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Once we actually made it pass all security checkpoints we were allowed to do a self-guided tour of The East Wing. Welcome to The White House! We were allowed to take pictures with our cell phones and off we went. Exploring the East Wing was a surreal experience for us all. The wing had a Green room, a Blue room, a Red room and the opulence and history was definitely felt as we walked the corridors.

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The East Wing has nine rooms and as you exit you have a great photo op under The United States Seal.

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In my wildest dreams I would not have imagined that my love of Nature would have blessed me with a beautiful Outdoor Family and a trip with them to The White House. I recently celebrated one year as Ambassador for Latino Outdoors~Southwest. We are volunteers, active stewards and advocates for natural spaces. The importance of sharing our stories and empowering the next generation of Latino leadership in the outdoors is evident in this organization.

Dream. Believe. Achieve. 

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 Fitfunand … Estamos Aqui: The White House with Latino Outdoors.

09/25/16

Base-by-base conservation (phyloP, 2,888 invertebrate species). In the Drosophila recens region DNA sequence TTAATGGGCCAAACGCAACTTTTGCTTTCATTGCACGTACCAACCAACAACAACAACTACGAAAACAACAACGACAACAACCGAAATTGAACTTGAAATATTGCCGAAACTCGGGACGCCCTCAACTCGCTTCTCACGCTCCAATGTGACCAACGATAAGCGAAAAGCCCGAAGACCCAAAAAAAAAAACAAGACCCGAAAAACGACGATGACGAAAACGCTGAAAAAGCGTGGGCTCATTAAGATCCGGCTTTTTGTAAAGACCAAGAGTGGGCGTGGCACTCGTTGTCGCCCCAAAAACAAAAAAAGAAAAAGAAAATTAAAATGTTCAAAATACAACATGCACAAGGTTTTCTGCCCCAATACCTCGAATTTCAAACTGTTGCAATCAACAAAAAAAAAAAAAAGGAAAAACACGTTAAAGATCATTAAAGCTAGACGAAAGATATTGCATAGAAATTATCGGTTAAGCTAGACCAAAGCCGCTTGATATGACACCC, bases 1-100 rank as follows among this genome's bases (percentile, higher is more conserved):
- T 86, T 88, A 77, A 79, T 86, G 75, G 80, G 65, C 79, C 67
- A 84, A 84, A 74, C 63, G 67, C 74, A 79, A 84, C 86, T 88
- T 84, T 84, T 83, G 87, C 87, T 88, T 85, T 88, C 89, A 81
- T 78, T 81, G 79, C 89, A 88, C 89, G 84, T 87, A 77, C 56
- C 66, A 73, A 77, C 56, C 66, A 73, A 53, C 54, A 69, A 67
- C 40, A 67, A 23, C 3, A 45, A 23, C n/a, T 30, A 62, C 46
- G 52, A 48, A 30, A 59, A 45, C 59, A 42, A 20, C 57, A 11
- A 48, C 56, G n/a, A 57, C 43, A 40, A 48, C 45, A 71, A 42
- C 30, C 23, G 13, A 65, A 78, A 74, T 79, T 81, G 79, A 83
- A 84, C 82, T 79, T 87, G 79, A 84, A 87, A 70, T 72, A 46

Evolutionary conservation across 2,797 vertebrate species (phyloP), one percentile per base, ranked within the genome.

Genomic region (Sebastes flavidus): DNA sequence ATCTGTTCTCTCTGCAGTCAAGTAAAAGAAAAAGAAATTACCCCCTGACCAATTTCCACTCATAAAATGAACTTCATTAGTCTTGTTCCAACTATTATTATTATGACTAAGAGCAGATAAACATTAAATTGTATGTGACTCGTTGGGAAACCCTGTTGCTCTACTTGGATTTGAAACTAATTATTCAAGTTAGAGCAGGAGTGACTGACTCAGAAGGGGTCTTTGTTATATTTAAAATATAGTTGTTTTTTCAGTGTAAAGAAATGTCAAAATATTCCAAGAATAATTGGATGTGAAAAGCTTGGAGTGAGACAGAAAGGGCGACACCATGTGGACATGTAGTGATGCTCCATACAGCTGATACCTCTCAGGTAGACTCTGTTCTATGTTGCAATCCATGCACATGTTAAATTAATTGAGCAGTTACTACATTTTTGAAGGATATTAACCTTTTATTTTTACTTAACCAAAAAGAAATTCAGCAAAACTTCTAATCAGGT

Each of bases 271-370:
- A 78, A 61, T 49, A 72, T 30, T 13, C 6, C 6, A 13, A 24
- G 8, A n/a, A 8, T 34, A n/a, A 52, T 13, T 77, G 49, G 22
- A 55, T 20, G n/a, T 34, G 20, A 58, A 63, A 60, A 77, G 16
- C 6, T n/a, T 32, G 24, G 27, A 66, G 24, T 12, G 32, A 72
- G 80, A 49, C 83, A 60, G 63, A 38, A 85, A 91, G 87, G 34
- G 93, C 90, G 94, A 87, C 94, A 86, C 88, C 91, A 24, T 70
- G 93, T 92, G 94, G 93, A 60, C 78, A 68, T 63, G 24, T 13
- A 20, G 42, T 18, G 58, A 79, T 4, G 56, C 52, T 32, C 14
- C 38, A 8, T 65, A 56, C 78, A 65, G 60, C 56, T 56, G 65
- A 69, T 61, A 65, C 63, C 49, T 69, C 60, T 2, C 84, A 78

Mi Vida Latina. #TXLatinoBlog

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I must have been about 7 years old at the time this picture was taken. I remember my mom brushing my hair and picking out my clothes. I was always up for a photo shoot. Smile!

When I look in the mirror today, I see who I am, what I have become and who I still want to be.

 

My parents met in middle school. They eventually married and just had me. Happily ever after is not what happened. They divorced by the time I was about 6 or 7.

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A testament to the love they had for me and the eventual mutual respect they had for each other in parenting me is the smile you see on my face.

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My parents were both born in Texas. I am 2nd generation Mexican American on my Father’s side and 3rd on my Mother’s. I naturally picked up the Spanish language, Gracias a Dios! My parents never really taught it to me but it was the language spoken on both sides of my Familia. It was how I could communicate with my Abuelita. It was la musica my Grandfather sang.

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My Mom and her parents Cristina and Domingo Garcia.

My Cultura was playing all around me and I was never the wiser!

 

The soundtrack of my youth is Mariachis, Musica Chicana and my Abuelo (Apa) playing his guitar as he sang Spanish songs.